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Editorial: Reviews
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“Energy Charge”
Arizona State University Art Museum, Phoenix, Arizona
Review by Deborah Ross


Ana Mendieta, “Imágen de Yagúl (Silueta Series, Mexico),” 1973-77, color print from 35 mm slide, 16 x 20”. ©️The Estate of Ana Mendieta Collection, LLC. Courtesy of Galerie Lelong, New York and Paris, and the Collect

Continuing through December 31, 2016

It’s largely coincidence that the five artists included in “Energy Charge: Connecting to Ana Mendieta,” all selected to share the spotlight with the video performance works of the late Ana Mendieta, are all women. But the surge of primal messages about rage, futility, desire, displacement and identity — aided by female-centric viewpoints — add up to an electric and fulfilling show.

Mendieta was a Cuban-born American artist who died tragically at 36, just as her star was rising. Her artistic practice in the 1970s and early ‘80s gained notice for being highly representative of all that was avant-garde and edgy at the time: body art, earthworks and performance. She created a unique synthesis with photography and film. Her “Silueta” works, in which she represented the silhouette of her body inscribed into a number of outdoor surfaces, have a feminist perspective that continues to resonate. One of her most monumental works was “Firework Piece” — a hanging outline of her body set on fire like an effigy. It is here represented in photos and short films.

The curators of “Energy Charge” describe the inclusion of the five artists as creating a “conversation” with Mendieta, and as such, it is a worthy and important exploration of her lasting influence. The gallery featuring Simone Leigh offers three interrelated videos placed so that the viewer is surrounded by looping images of Leigh inside a tall ceramic vessel which is in a dizzying spin. Only the artist's head is showing, summoning thoughts about the objectification of women, as well as the struggles of women of color.

Just as mesmerizing a work, and also a testament to how well performance art can transfer to video, is Ana Teresa Fernández’s “Erasure.” The six-minute video has a sexual charge in the way it depicts the artist brushing tar-like black paint onto the entirety of her body. The sound element is an amplified hiss and sizzle in time with the brushwork. Also included are her two documentations of the performance, hyperrealist paintings that are black-on-black except for the searing, animalistic expression that emanates from Fernández’s green eyes. These works are a response to the 2014 disappearance of 43 young male students from Ayotzinapa, Mexico. They were presumably murdered for staging protests that disrupted their small town.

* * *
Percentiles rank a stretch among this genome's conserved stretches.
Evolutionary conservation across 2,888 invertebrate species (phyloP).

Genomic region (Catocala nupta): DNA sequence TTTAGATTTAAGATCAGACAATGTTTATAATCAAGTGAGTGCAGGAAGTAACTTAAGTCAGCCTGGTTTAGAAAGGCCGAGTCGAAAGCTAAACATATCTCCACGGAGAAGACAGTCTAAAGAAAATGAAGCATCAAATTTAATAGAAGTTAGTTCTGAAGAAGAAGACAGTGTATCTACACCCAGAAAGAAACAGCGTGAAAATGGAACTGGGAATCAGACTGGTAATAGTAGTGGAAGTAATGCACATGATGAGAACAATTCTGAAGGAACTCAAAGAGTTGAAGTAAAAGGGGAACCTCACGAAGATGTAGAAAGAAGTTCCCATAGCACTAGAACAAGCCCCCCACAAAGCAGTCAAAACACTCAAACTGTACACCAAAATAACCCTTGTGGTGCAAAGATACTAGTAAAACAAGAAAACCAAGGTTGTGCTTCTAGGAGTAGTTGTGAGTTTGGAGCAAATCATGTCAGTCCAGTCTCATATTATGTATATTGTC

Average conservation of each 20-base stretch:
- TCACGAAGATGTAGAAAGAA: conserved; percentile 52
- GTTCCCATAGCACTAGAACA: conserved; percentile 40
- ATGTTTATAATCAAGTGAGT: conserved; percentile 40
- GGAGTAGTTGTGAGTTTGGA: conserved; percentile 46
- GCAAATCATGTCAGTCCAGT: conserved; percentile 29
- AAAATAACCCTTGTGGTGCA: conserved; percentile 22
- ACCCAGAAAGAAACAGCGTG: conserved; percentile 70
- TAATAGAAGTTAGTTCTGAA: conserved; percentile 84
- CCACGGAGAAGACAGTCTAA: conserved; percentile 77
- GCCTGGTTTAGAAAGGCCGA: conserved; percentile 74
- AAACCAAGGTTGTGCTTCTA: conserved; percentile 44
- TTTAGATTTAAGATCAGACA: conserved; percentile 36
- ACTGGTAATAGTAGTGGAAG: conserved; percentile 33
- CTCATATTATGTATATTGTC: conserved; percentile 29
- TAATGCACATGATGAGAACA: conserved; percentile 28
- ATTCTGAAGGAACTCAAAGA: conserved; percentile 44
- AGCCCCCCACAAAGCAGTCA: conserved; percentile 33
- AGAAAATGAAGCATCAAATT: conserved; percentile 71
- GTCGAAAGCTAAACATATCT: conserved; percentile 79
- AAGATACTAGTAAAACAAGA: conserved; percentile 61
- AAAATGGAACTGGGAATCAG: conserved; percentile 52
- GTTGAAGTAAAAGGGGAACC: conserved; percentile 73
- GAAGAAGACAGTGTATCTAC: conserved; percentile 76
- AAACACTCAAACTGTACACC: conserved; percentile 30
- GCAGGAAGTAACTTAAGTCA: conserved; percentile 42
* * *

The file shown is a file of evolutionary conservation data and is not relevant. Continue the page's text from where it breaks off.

The works by the three other artists in the exhibition address women’s roles, societal expectations and the agency of the female body. Antonia Wright’s video “Suddenly We Jumped (Breaking the Glass Ceiling)” shows the artist’s nude body in slow motion, shattering a sheet of glass. Kate Gilmore comments on the repetition and futility of women’s traditional roles in her video “Sudden as a Massacre,” in which five women in dresses messily hand-dig clay from a large mound. Among the pieces by Gina Osterloh are two “Orifice” photos paired together, each showing the artist’s mouth amid shapes floating like confetti.

After making connections among these five artists, it’s natural for us to be drawn to a second and third look at Mendieta’s videos and the accompanying photographs. The three-minute film “Burial Pyramid,” for instance, is among the most redolent with female strength and sexual energy. Mendieta is buried in rocks then almost imperceptibly moves them aside, as if she herself is a force of nature. If “Burial Pyramid” is seen as a rebirth message, then perhaps “Energy Charge” is championing a timely rebirth of Mendieta’s work.

ASU Art Museum: Nelson Fine Arts Center / Brickyard, Ceramics Research Center / Combine Studios

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